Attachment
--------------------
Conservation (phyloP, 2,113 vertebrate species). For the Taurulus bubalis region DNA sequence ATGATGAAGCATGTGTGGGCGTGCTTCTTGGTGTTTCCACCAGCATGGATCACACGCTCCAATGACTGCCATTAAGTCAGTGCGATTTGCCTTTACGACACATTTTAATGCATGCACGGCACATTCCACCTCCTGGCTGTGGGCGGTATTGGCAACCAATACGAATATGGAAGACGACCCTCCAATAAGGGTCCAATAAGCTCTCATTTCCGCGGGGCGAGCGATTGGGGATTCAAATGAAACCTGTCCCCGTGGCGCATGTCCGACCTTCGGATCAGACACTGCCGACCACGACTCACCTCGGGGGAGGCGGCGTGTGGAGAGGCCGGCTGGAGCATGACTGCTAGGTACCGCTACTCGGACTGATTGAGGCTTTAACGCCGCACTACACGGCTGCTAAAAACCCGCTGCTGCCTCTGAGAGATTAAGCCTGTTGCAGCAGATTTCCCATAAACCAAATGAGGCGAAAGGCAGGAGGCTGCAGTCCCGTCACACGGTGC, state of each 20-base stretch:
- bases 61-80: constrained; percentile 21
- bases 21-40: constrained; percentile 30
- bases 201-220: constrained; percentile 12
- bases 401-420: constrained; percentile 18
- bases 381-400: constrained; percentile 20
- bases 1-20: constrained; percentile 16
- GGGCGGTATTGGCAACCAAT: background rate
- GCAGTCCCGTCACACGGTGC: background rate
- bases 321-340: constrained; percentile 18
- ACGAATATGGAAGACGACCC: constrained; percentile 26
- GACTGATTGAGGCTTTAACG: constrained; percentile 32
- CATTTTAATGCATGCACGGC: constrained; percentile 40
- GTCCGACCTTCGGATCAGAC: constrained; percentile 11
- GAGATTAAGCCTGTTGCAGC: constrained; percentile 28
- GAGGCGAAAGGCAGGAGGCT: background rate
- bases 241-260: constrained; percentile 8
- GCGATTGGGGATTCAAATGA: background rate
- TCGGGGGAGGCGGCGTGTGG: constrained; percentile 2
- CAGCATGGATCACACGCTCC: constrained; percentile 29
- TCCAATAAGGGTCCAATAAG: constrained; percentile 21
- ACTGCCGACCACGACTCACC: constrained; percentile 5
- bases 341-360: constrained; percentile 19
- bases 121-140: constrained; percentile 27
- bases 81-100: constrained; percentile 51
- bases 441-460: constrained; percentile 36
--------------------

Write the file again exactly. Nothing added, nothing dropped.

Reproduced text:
Conservation (phyloP, 2,113 vertebrate species). For the Taurulus bubalis region DNA sequence ATGATGAAGCATGTGTGGGCGTGCTTCTTGGTGTTTCCACCAGCATGGATCACACGCTCCAATGACTGCCATTAAGTCAGTGCGATTTGCCTTTACGACACATTTTAATGCATGCACGGCACATTCCACCTCCTGGCTGTGGGCGGTATTGGCAACCAATACGAATATGGAAGACGACCCTCCAATAAGGGTCCAATAAGCTCTCATTTCCGCGGGGCGAGCGATTGGGGATTCAAATGAAACCTGTCCCCGTGGCGCATGTCCGACCTTCGGATCAGACACTGCCGACCACGACTCACCTCGGGGGAGGCGGCGTGTGGAGAGGCCGGCTGGAGCATGACTGCTAGGTACCGCTACTCGGACTGATTGAGGCTTTAACGCCGCACTACACGGCTGCTAAAAACCCGCTGCTGCCTCTGAGAGATTAAGCCTGTTGCAGCAGATTTCCCATAAACCAAATGAGGCGAAAGGCAGGAGGCTGCAGTCCCGTCACACGGTGC, state of each 20-base stretch:
- bases 61-80: constrained; percentile 21
- bases 21-40: constrained; percentile 30
- bases 201-220: constrained; percentile 12
- bases 401-420: constrained; percentile 18
- bases 381-400: constrained; percentile 20
- bases 1-20: constrained; percentile 16
- GGGCGGTATTGGCAACCAAT: background rate
- GCAGTCCCGTCACACGGTGC: background rate
- bases 321-340: constrained; percentile 18
- ACGAATATGGAAGACGACCC: constrained; percentile 26
- GACTGATTGAGGCTTTAACG: constrained; percentile 32
- CATTTTAATGCATGCACGGC: constrained; percentile 40
- GTCCGACCTTCGGATCAGAC: constrained; percentile 11
- GAGATTAAGCCTGTTGCAGC: constrained; percentile 28
- GAGGCGAAAGGCAGGAGGCT: background rate
- bases 241-260: constrained; percentile 8
- GCGATTGGGGATTCAAATGA: background rate
- TCGGGGGAGGCGGCGTGTGG: constrained; percentile 2
- CAGCATGGATCACACGCTCC: constrained; percentile 29
- TCCAATAAGGGTCCAATAAG: constrained; percentile 21
- ACTGCCGACCACGACTCACC: constrained; percentile 5
- bases 341-360: constrained; percentile 19
- bases 121-140: constrained; percentile 27
- bases 81-100: constrained; percentile 51
- bases 441-460: constrained; percentile 36